[Crossref]

Adv. Opt. Photon. (1)

Appl. Opt. (2)

Appl. Phys. Lett. (4)

Z. Shen, L. Su, X. C. Yuan, and Y. C. Shen, “Trapping and rotating of a metallic particle trimer with optical vortex,” Appl. Phys. Lett. 109, 241901 (2016).
[Crossref]

P. Galajda and P. Ormos, “Rotors produced and driven in laser tweezers with reversed direction of rotation,” Appl. Phys. Lett. 80, 4653–4655 (2002).
[Crossref]

M. Gu, D. Morrish, and P. C. Ke, “Enhancement of transverse trapping efficiency for a metallic particle using an obstructed laser beam,” Appl. Phys. Lett. 77, 34–36 (2000).
[Crossref]

V. Kotaidis and A. Plech, “Cavitation dynamics on the nanoscale,” Appl. Phys. Lett. 87, 213102 (2005).
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Comput. Phys. Commun. (1)

T. A. Nieminen, H. Rubinsztein-Dunlop, N. R. Heckenberg, and A. I. Bishop, “Numerical modelling of optical trapping,” Comput. Phys. Commun. 142, 468–471 (2001).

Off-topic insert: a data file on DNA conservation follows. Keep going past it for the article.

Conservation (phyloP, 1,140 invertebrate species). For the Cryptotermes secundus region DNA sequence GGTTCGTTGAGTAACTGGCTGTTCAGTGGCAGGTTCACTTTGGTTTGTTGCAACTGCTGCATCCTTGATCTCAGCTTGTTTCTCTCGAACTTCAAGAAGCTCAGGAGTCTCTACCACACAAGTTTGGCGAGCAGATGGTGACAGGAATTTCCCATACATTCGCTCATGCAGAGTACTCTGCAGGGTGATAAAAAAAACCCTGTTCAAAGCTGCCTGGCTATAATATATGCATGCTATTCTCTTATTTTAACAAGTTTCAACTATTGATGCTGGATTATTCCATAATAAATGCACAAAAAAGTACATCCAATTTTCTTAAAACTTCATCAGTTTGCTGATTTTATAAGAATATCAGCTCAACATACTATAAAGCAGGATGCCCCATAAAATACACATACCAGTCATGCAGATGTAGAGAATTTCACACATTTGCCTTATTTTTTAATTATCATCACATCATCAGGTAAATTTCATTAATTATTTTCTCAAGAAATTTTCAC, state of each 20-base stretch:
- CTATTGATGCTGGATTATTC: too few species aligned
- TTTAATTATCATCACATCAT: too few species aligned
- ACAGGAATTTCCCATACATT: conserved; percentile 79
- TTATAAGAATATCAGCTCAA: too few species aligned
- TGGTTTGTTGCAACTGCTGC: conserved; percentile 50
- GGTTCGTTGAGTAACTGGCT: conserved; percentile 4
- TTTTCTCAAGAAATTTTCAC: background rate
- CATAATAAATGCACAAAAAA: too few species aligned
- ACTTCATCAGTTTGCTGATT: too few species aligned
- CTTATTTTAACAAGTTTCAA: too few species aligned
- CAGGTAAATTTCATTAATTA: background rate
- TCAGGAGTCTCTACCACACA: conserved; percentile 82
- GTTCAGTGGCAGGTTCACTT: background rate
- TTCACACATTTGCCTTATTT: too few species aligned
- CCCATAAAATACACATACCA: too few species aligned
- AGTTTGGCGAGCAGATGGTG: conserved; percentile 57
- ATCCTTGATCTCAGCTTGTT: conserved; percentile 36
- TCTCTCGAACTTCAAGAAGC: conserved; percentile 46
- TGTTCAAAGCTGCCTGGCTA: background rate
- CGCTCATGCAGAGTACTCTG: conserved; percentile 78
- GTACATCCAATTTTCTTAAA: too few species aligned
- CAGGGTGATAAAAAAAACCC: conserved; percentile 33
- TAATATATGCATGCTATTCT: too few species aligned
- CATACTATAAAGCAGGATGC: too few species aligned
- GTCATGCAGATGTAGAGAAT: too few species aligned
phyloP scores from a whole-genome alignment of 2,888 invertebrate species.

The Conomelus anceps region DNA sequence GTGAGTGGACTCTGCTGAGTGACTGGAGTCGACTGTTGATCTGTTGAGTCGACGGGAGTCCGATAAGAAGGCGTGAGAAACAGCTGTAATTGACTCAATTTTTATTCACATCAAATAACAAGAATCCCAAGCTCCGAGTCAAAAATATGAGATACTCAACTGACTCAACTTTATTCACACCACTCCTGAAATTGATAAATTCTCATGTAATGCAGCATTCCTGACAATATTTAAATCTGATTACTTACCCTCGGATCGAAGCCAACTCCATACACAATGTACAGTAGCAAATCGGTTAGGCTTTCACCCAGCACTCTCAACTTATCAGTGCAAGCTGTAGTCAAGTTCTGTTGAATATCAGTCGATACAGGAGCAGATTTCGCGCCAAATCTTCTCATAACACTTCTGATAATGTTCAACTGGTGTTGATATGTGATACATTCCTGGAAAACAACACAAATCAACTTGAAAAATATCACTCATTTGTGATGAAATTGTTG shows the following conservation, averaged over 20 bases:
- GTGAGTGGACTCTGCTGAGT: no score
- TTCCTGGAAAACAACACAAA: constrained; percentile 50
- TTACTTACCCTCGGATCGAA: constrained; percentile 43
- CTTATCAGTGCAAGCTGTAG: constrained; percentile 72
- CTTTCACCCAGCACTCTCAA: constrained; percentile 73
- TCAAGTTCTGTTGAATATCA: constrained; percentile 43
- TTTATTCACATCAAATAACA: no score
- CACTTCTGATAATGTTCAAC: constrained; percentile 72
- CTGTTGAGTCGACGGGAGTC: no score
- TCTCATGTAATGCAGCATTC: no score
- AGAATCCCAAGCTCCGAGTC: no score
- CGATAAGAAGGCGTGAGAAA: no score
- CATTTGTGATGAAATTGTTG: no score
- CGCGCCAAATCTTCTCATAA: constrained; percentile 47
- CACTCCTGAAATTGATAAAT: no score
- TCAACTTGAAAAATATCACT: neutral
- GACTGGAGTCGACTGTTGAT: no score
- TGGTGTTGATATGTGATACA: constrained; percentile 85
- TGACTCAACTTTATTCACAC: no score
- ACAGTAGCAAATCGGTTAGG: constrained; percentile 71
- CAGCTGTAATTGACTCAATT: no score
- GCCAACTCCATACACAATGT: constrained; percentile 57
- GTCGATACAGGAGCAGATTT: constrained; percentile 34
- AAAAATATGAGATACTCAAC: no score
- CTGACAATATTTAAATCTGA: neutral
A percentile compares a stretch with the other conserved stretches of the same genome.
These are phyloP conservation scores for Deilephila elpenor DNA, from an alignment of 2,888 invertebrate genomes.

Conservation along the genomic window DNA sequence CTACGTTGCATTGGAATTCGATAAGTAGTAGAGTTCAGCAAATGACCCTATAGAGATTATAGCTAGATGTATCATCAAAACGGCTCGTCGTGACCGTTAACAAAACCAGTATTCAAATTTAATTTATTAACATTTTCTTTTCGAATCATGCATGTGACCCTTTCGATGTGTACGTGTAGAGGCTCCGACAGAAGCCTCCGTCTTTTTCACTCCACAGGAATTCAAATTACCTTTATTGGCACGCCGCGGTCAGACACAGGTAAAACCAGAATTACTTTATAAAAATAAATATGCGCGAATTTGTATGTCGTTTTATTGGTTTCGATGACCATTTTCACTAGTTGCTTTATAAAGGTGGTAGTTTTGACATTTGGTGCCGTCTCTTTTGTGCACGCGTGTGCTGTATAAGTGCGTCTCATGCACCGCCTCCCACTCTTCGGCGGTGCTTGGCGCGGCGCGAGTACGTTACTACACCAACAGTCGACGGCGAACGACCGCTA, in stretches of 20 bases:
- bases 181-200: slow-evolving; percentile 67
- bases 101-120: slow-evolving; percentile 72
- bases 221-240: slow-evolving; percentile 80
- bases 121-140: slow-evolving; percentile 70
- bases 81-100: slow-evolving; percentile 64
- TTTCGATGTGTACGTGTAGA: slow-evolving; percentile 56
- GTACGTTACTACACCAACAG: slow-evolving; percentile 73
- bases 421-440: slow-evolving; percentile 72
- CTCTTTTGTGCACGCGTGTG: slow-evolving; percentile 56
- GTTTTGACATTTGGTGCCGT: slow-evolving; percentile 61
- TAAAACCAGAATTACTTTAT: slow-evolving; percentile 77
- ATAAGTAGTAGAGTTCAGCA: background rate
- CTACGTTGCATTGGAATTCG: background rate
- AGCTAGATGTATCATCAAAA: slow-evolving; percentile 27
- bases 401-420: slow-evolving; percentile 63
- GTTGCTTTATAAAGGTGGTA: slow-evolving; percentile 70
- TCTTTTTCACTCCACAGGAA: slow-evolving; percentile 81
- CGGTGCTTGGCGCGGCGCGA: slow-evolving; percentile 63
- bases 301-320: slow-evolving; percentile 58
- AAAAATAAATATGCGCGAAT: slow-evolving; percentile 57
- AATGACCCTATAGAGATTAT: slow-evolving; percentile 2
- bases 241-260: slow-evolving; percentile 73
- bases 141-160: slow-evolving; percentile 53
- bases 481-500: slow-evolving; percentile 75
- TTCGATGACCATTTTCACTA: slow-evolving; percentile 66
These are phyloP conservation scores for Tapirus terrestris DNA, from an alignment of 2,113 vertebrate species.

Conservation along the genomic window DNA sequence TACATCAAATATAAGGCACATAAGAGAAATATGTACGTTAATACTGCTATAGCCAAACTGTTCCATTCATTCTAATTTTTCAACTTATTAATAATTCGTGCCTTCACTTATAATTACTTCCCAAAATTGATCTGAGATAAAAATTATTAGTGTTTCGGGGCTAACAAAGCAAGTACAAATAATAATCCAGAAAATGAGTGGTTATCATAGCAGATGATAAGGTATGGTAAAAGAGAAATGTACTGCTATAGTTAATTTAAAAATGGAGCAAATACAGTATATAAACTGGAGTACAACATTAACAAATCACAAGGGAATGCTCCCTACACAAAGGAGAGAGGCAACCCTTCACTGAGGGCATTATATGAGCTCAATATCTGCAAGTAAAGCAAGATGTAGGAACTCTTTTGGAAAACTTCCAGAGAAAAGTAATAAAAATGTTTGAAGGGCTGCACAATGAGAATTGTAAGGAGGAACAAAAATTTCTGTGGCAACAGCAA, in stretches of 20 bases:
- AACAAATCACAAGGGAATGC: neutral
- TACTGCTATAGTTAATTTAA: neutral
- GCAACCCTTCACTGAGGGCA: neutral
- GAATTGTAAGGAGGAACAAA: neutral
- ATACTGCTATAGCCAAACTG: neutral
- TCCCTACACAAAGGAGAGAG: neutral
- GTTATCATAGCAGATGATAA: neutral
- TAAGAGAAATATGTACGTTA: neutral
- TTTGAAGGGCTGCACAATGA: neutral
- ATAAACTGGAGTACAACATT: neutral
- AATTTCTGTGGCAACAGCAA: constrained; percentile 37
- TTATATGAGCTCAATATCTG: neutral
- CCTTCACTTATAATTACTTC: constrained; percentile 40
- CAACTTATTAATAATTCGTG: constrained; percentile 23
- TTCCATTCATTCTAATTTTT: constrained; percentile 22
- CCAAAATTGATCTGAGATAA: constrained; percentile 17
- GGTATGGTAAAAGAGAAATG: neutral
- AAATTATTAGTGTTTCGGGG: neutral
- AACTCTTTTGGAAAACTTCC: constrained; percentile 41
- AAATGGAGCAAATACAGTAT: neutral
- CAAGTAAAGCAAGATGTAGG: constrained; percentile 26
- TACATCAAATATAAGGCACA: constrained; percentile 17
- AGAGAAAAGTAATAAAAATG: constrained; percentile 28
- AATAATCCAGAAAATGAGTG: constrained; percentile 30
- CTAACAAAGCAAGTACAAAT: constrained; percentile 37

[Crossref]

Electron. Lett. (1)

K. Sakai and S. Noda, “Optical trapping of metal particles in doughnut-shaped beam emitted by photonic-crystal laser,” Electron. Lett. 43, 107–108 (2007).
[Crossref]

Europhys. Lett. (1)

G. Pesce, G. Volpe, A. C. D. Luca, G. Rusciano, and G. Volpe, “Quantitative assessment of non-conservative radiation forces in an optical trap,” Europhys. Lett. 86, 38002 (2009).
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J. Acoust. Soc. Am. (1)

P. C. Waterman, “New formulation of acoustic scattering,” J. Acoust. Soc. Am. 45, 1417–1429 (1969).
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J. Am. Chem. Soc. (1)

W. Huang, W. Qian, and M. A. El-Sayed, “Gold nanoparticles propulsion from surface fueled by absorption of femtosecond laser pulse at their surface plasmon resonance,” J. Am. Chem. Soc. 128, 13330–13331 (2006).
[Crossref]

J. Appl. Phys. (1)

M. Gu and D. Morrish, “Three-dimensional trapping of Mie metallic particles by the use of obstructed laser beams,” J. Appl. Phys. 91, 1606–1612 (2002).
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J. Opt. Soc. Am. A (1)

J. Opt. Soc. Am. B (1)

Light Sci. Appl. (1)

D. Gao, W. Ding, M. Nieto-Vesperinas, X. Ding, M. Rahman, T. Zhang, C. Lim, and C.-W. Qiu, “Optical manipulation from the microscale to the nanoscale: fundamentals, advances and prospects,” Light Sci. Appl. 6, e17039 (2017).
[Crossref]

Nano Lett. (2)

P. M. Hansen, V. K. Bhatia, N. Harrit, and L. Oddershede, “Expanding the optical trapping range of gold nanoparticles,” Nano Lett. 5, 1937–1942 (2005).